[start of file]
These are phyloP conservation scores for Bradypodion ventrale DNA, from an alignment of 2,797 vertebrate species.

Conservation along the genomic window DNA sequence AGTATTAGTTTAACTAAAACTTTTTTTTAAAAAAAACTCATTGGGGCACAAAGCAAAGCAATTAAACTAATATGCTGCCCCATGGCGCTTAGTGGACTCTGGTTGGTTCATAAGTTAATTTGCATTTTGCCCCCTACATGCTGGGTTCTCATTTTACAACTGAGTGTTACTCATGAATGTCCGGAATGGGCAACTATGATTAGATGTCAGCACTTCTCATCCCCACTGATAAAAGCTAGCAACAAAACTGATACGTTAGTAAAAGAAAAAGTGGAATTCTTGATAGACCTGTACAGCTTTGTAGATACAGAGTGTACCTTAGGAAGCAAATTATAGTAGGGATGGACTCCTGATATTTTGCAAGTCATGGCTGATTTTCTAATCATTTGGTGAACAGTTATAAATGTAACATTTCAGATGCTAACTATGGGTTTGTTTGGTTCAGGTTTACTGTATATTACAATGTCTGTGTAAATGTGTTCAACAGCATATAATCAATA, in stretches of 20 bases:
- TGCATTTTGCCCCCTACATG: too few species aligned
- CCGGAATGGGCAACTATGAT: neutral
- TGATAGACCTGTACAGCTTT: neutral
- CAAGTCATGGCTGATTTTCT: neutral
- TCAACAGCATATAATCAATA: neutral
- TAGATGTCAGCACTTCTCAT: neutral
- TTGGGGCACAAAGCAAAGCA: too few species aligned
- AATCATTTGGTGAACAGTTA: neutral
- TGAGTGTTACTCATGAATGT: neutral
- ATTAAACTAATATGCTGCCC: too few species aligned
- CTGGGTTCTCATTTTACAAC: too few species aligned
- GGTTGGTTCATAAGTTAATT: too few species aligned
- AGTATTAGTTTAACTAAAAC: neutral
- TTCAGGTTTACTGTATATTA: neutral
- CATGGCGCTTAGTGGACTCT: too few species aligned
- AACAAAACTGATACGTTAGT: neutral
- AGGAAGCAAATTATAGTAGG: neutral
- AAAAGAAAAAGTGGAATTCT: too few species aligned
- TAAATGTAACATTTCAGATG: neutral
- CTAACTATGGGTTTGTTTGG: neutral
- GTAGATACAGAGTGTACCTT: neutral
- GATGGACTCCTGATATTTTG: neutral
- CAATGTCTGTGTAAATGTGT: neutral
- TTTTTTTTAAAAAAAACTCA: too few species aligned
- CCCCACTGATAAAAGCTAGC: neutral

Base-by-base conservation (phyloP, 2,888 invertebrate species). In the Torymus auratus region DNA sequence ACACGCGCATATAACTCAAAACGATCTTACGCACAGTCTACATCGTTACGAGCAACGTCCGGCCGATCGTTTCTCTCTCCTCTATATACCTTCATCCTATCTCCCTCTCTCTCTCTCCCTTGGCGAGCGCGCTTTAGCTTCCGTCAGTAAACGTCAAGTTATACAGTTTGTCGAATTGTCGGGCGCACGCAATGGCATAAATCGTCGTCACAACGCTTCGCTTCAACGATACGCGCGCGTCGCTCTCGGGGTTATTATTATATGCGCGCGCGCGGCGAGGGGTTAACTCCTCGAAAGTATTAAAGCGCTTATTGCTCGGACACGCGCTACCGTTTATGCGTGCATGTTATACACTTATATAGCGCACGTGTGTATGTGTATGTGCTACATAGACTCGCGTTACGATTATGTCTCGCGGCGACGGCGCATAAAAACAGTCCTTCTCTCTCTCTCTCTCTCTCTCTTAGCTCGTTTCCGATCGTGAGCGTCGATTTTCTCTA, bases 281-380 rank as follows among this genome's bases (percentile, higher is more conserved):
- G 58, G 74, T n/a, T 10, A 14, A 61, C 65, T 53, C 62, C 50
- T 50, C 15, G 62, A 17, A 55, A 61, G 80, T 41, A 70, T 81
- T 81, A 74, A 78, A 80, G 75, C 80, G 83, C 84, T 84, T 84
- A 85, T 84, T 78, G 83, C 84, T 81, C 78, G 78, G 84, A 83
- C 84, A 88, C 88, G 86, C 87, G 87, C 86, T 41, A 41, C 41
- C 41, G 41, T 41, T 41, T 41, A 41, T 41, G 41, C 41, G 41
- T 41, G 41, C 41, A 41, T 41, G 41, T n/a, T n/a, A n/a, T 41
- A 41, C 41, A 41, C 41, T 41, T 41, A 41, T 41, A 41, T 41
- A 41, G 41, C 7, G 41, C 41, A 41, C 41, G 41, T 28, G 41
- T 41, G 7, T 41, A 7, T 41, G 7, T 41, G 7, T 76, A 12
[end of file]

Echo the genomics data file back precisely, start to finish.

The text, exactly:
These are phyloP conservation scores for Bradypodion ventrale DNA, from an alignment of 2,797 vertebrate species.

Conservation along the genomic window DNA sequence AGTATTAGTTTAACTAAAACTTTTTTTTAAAAAAAACTCATTGGGGCACAAAGCAAAGCAATTAAACTAATATGCTGCCCCATGGCGCTTAGTGGACTCTGGTTGGTTCATAAGTTAATTTGCATTTTGCCCCCTACATGCTGGGTTCTCATTTTACAACTGAGTGTTACTCATGAATGTCCGGAATGGGCAACTATGATTAGATGTCAGCACTTCTCATCCCCACTGATAAAAGCTAGCAACAAAACTGATACGTTAGTAAAAGAAAAAGTGGAATTCTTGATAGACCTGTACAGCTTTGTAGATACAGAGTGTACCTTAGGAAGCAAATTATAGTAGGGATGGACTCCTGATATTTTGCAAGTCATGGCTGATTTTCTAATCATTTGGTGAACAGTTATAAATGTAACATTTCAGATGCTAACTATGGGTTTGTTTGGTTCAGGTTTACTGTATATTACAATGTCTGTGTAAATGTGTTCAACAGCATATAATCAATA, in stretches of 20 bases:
- TGCATTTTGCCCCCTACATG: too few species aligned
- CCGGAATGGGCAACTATGAT: neutral
- TGATAGACCTGTACAGCTTT: neutral
- CAAGTCATGGCTGATTTTCT: neutral
- TCAACAGCATATAATCAATA: neutral
- TAGATGTCAGCACTTCTCAT: neutral
- TTGGGGCACAAAGCAAAGCA: too few species aligned
- AATCATTTGGTGAACAGTTA: neutral
- TGAGTGTTACTCATGAATGT: neutral
- ATTAAACTAATATGCTGCCC: too few species aligned
- CTGGGTTCTCATTTTACAAC: too few species aligned
- GGTTGGTTCATAAGTTAATT: too few species aligned
- AGTATTAGTTTAACTAAAAC: neutral
- TTCAGGTTTACTGTATATTA: neutral
- CATGGCGCTTAGTGGACTCT: too few species aligned
- AACAAAACTGATACGTTAGT: neutral
- AGGAAGCAAATTATAGTAGG: neutral
- AAAAGAAAAAGTGGAATTCT: too few species aligned
- TAAATGTAACATTTCAGATG: neutral
- CTAACTATGGGTTTGTTTGG: neutral
- GTAGATACAGAGTGTACCTT: neutral
- GATGGACTCCTGATATTTTG: neutral
- CAATGTCTGTGTAAATGTGT: neutral
- TTTTTTTTAAAAAAAACTCA: too few species aligned
- CCCCACTGATAAAAGCTAGC: neutral

Base-by-base conservation (phyloP, 2,888 invertebrate species). In the Torymus auratus region DNA sequence ACACGCGCATATAACTCAAAACGATCTTACGCACAGTCTACATCGTTACGAGCAACGTCCGGCCGATCGTTTCTCTCTCCTCTATATACCTTCATCCTATCTCCCTCTCTCTCTCTCCCTTGGCGAGCGCGCTTTAGCTTCCGTCAGTAAACGTCAAGTTATACAGTTTGTCGAATTGTCGGGCGCACGCAATGGCATAAATCGTCGTCACAACGCTTCGCTTCAACGATACGCGCGCGTCGCTCTCGGGGTTATTATTATATGCGCGCGCGCGGCGAGGGGTTAACTCCTCGAAAGTATTAAAGCGCTTATTGCTCGGACACGCGCTACCGTTTATGCGTGCATGTTATACACTTATATAGCGCACGTGTGTATGTGTATGTGCTACATAGACTCGCGTTACGATTATGTCTCGCGGCGACGGCGCATAAAAACAGTCCTTCTCTCTCTCTCTCTCTCTCTCTTAGCTCGTTTCCGATCGTGAGCGTCGATTTTCTCTA, bases 281-380 rank as follows among this genome's bases (percentile, higher is more conserved):
- G 58, G 74, T n/a, T 10, A 14, A 61, C 65, T 53, C 62, C 50
- T 50, C 15, G 62, A 17, A 55, A 61, G 80, T 41, A 70, T 81
- T 81, A 74, A 78, A 80, G 75, C 80, G 83, C 84, T 84, T 84
- A 85, T 84, T 78, G 83, C 84, T 81, C 78, G 78, G 84, A 83
- C 84, A 88, C 88, G 86, C 87, G 87, C 86, T 41, A 41, C 41
- C 41, G 41, T 41, T 41, T 41, A 41, T 41, G 41, C 41, G 41
- T 41, G 41, C 41, A 41, T 41, G 41, T n/a, T n/a, A n/a, T 41
- A 41, C 41, A 41, C 41, T 41, T 41, A 41, T 41, A 41, T 41
- A 41, G 41, C 7, G 41, C 41, A 41, C 41, G 41, T 28, G 41
- T 41, G 7, T 41, A 7, T 41, G 7, T 41, G 7, T 76, A 12